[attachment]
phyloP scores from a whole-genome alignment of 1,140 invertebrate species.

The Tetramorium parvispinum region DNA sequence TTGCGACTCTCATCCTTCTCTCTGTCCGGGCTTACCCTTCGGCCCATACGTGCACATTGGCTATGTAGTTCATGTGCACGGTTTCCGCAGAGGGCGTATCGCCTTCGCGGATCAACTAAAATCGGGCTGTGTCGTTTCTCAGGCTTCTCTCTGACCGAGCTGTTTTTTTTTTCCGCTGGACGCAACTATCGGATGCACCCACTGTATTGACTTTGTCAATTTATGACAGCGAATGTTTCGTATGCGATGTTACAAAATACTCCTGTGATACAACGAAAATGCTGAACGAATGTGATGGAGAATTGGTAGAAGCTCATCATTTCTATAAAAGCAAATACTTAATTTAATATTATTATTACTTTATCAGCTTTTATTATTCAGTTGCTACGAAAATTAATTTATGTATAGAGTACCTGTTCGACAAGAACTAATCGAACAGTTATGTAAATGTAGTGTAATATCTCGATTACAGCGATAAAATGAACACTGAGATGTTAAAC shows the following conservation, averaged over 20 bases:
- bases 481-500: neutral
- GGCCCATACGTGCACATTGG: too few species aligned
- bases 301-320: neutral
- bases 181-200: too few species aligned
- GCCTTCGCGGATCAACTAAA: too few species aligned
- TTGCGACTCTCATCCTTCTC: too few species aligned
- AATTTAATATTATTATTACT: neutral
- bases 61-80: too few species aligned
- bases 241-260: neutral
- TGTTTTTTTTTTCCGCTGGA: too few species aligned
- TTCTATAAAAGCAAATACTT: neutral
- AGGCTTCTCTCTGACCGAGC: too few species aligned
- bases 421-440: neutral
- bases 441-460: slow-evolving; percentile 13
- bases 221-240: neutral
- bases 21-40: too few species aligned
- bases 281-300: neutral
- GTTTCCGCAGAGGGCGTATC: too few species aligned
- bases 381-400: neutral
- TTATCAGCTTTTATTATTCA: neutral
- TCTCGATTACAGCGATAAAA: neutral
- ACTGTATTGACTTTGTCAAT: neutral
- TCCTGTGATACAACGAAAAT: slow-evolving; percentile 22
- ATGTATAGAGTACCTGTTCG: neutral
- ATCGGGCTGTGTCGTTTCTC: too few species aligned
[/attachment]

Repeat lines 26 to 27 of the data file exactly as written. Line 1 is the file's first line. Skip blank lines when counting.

- ATGTATAGAGTACCTGTTCG: neutral
- ATCGGGCTGTGTCGTTTCTC: too few species aligned